THERMOPOLIS – If healing waters are what you seek, then a trip to Thermopolis is worth your time. Home to the acclaimed World’s Largest Mineral Hot Springs, Thermopolis provides visitors with a chance to take a dip, not only in its sacred pools but also in the full range of Wyoming history.
After driving alongside the shores of Boysen Reservoir and through the spectacularly beautiful Wind River Canyon (make sure you honk your horn while driving through the manmade tunnels – it is tradition), you can join one of the many visitors who annually travel to Thermopolis to enjoy everything the city and surrounding area have to offer.
Stretch your legs at Hot Springs State Park, where you can walk the Rainbow Terraces and view the unique colors and environment created by the area’s natural hot spring water. Cross “The Swinging Bridge” across the Bighorn River to take in the beautiful surroundings. You can also access the popular and scenic Buffalo Pastures from the State Park. Drive lazily around looking for the buffalo herd, or get out and walk at various designated spots, but it is important to remember that buffalo are best viewed from a distance or from the safety of your car.
After enjoying the sights and fun at Hot Springs State Park, why not slip into your swimsuit and relax at one of the three locations to take in the waters? Swimmers and soakers can choose from Hellie’s Teepee Pool, Star Plunge, or the Wyoming State Bath House to enjoy the hot mineral pools. The Wyoming State Bath House is free and has more basic amenities, while Hellie’s and the Star Plunge have a charge per person, but include extra fun such as water slides and basketball hoops. Families often choose the fun option, where the pools have a more kid friendly atmosphere. Find more information about each pool location at their websites, http://www.tepeepools.com/pools.html or http://starplunge.com/.
Thermopolis also offers up a lot of history to visitors. Hot Springs County Museum and Cultural Center can take you back all the way to prehistory with dinosaur fossils and lead you on a path back to modern times. From petroglyphs to the Wild West and beyond, central Wyoming’s history is widely covered at the impressively organized museum. There is a charge, $5 for adults and $3 for children and seniors, but you will find it is definitely worth the small cost. Check out their website for more information at http://www.hschistory.org/.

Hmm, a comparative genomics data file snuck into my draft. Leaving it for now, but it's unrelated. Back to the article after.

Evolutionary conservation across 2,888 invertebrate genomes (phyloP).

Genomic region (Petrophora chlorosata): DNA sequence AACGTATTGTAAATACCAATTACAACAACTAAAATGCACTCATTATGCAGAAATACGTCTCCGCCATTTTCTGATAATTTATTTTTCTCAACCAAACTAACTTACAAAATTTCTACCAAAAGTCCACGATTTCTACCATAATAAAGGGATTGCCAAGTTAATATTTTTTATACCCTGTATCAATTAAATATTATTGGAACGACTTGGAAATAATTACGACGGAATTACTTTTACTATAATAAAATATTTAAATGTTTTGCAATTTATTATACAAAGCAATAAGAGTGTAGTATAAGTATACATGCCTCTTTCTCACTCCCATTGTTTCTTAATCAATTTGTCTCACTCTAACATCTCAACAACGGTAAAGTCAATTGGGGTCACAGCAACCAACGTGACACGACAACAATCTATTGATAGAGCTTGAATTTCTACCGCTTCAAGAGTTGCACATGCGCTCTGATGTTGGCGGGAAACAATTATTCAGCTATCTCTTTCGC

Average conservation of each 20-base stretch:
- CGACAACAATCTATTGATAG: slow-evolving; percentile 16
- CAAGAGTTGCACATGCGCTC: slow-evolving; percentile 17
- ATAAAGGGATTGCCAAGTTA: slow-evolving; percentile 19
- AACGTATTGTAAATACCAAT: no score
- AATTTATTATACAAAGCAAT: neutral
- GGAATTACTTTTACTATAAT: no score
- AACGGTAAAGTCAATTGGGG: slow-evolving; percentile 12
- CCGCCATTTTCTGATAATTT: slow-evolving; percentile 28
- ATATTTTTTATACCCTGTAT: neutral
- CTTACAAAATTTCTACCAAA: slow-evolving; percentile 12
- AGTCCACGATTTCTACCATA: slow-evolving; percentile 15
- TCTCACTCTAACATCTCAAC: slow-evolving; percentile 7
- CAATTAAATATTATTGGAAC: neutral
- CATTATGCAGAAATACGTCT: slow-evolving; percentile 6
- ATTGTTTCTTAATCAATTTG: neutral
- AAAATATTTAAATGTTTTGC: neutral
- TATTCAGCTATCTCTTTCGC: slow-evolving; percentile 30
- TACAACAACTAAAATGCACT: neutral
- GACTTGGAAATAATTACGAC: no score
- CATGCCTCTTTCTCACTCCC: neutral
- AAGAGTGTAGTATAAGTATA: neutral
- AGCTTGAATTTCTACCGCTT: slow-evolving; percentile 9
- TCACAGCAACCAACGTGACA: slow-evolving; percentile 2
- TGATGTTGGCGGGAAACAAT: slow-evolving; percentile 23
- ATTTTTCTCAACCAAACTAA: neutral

If you are more interested in the fossil history of the area, look no further than the Wyoming Dinosaur Center. While there, you will get to see prehistoric nature in all its intriguing glory, from the small arthropod to the Supersaurus named “Jimbo”, one of the largest dinosaurs ever mounted. Not only is the museum a great place for children and adults alike to explore, they also have dig sites where you can pay to participate in scheduled fossil digs. http://www.wyodino.org/ can give you all the information you need to plan your visit.
If all this doesn’t fill your time, Thermopolis offers up even more. Walk through the downtown and enjoy a coffee from the Storyteller bookstore and coffee shop, or stop and enjoy a buffalo burger at the Thermopolis Cafe. If you are feeling chilly stop by Merlin’s Hide Out and consider a buffalo hide coat like the one they made for the Quentin Tarantino film “The Hateful Eight.” Take a canoe down the Bighorn River and have a picnic. There are also great places to fish in town or in Wind River Canyon. Whatever you decide, after a trip to Thermopolis, nestled nicely in the Big Horn Basin of central Wyoming, you’ll get back from your weekend feeling relaxed and thankful for the healing power of this little town.